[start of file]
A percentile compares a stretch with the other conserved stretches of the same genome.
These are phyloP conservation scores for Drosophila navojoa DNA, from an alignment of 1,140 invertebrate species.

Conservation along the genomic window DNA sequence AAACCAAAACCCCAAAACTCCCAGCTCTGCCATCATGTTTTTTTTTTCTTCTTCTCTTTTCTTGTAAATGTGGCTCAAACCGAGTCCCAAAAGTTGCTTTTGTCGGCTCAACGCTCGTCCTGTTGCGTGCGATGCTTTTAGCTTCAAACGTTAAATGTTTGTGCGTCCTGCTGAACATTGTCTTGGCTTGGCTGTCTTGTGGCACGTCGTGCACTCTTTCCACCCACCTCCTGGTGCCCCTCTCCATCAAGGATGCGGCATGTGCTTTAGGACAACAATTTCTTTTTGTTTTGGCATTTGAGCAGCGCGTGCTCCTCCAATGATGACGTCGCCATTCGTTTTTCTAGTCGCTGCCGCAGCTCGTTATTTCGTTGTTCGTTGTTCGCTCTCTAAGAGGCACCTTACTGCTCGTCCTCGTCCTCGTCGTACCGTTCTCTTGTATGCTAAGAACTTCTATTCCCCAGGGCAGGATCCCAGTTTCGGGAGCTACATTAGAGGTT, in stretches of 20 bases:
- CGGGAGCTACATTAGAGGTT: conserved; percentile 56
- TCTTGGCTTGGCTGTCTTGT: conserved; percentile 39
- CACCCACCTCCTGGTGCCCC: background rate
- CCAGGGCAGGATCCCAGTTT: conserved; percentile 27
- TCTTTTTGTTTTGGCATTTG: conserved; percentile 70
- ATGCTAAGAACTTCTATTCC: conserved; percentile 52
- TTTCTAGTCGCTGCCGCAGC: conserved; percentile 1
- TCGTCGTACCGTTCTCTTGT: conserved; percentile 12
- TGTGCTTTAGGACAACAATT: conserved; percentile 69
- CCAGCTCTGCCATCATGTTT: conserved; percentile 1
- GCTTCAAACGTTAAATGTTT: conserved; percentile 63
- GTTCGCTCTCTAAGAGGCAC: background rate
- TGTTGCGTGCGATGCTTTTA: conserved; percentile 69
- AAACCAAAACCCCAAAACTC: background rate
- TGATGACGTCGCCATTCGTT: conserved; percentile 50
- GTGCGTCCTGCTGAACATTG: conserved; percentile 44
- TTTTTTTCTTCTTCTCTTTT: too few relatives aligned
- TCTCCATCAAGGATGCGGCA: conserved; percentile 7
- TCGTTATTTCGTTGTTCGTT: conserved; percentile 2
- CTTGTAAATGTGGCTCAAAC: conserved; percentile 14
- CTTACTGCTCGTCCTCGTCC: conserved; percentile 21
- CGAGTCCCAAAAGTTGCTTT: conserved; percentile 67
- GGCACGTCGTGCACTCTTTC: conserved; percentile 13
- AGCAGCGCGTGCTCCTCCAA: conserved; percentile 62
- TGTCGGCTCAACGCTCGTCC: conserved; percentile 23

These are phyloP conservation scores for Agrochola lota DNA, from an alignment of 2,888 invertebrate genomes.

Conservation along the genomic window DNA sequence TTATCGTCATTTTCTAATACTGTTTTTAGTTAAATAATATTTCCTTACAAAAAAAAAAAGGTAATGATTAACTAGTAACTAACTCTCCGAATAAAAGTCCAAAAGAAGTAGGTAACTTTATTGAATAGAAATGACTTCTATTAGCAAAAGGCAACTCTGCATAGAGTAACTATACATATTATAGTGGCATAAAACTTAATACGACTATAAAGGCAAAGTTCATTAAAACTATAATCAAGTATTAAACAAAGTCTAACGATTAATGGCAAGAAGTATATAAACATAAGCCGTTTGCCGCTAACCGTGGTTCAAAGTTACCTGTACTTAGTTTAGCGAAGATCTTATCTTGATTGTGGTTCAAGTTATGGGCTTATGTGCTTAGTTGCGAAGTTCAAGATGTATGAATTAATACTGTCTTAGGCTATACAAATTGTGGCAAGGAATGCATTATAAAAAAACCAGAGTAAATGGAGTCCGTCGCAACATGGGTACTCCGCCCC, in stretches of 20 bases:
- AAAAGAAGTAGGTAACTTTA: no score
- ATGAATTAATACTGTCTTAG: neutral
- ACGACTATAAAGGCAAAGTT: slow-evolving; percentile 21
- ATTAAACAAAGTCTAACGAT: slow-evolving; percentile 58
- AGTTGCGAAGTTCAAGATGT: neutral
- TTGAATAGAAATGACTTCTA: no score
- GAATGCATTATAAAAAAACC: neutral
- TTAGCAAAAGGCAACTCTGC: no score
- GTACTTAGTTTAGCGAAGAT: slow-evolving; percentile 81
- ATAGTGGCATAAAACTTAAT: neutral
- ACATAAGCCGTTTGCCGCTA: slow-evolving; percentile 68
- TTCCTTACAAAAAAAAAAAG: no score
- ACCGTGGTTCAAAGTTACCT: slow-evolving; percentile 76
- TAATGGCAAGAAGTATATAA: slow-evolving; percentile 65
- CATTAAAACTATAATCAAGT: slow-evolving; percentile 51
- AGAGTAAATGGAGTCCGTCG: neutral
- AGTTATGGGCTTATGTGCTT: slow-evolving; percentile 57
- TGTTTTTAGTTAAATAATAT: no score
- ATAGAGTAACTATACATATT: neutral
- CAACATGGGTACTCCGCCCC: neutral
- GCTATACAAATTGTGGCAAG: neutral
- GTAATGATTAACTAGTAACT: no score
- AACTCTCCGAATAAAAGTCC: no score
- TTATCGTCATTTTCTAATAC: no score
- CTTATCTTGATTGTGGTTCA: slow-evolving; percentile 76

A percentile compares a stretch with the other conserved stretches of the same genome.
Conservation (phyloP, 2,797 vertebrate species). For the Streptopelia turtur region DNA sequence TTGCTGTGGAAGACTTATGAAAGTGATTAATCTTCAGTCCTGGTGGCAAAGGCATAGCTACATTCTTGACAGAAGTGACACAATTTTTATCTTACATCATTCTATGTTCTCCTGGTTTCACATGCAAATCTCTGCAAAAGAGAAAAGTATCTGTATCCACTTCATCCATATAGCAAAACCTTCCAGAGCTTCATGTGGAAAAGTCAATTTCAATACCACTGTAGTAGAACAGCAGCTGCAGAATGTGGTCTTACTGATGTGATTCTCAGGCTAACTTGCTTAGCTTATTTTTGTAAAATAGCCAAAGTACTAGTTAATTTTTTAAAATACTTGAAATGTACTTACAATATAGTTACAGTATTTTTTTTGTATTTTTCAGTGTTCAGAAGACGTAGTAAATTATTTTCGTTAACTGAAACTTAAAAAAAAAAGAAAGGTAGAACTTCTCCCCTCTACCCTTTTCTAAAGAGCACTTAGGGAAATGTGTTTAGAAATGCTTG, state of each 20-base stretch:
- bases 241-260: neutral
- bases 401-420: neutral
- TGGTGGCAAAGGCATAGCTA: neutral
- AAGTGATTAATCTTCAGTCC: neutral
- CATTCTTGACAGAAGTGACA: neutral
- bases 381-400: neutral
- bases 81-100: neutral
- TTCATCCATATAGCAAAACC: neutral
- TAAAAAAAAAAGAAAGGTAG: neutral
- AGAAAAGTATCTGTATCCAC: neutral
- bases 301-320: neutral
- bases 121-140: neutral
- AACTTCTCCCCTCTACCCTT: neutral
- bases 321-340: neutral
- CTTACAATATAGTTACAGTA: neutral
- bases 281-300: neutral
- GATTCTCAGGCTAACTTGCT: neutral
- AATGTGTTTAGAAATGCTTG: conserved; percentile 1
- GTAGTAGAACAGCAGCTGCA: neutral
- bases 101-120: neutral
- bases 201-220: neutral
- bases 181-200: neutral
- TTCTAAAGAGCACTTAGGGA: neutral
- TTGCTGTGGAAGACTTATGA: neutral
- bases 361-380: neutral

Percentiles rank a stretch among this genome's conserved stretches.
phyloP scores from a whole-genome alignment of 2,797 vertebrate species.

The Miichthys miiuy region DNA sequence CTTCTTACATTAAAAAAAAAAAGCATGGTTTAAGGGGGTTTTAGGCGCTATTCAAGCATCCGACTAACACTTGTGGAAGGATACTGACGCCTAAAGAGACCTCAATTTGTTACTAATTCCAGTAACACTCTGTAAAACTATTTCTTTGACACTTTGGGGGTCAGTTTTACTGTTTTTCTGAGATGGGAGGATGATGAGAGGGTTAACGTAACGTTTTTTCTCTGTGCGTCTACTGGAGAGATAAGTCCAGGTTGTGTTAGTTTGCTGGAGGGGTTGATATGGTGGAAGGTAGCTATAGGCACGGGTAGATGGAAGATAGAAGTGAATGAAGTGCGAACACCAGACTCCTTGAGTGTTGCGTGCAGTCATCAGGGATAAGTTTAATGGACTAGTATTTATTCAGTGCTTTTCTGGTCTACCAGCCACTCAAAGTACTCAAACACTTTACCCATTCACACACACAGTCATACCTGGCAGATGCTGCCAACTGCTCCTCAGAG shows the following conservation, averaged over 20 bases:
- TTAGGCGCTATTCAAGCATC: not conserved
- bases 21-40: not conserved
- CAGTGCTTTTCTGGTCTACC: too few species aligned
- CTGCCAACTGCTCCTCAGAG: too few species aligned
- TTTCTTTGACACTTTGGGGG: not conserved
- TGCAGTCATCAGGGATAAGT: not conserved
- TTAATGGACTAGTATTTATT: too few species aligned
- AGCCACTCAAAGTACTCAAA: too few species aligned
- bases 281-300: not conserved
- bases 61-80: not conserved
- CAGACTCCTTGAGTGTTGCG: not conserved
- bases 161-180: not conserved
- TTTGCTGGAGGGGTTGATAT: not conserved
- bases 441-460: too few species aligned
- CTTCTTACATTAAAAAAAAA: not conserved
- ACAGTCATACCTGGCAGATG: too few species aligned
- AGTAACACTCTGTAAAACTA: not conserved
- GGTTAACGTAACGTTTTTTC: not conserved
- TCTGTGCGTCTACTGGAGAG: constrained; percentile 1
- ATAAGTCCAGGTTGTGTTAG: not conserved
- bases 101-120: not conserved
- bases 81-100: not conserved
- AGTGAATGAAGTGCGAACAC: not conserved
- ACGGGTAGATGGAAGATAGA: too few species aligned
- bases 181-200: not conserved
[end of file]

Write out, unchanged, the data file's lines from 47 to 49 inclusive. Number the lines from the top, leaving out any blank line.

- AGTTATGGGCTTATGTGCTT: slow-evolving; percentile 57
- TGTTTTTAGTTAAATAATAT: no score
- ATAGAGTAACTATACATATT: neutral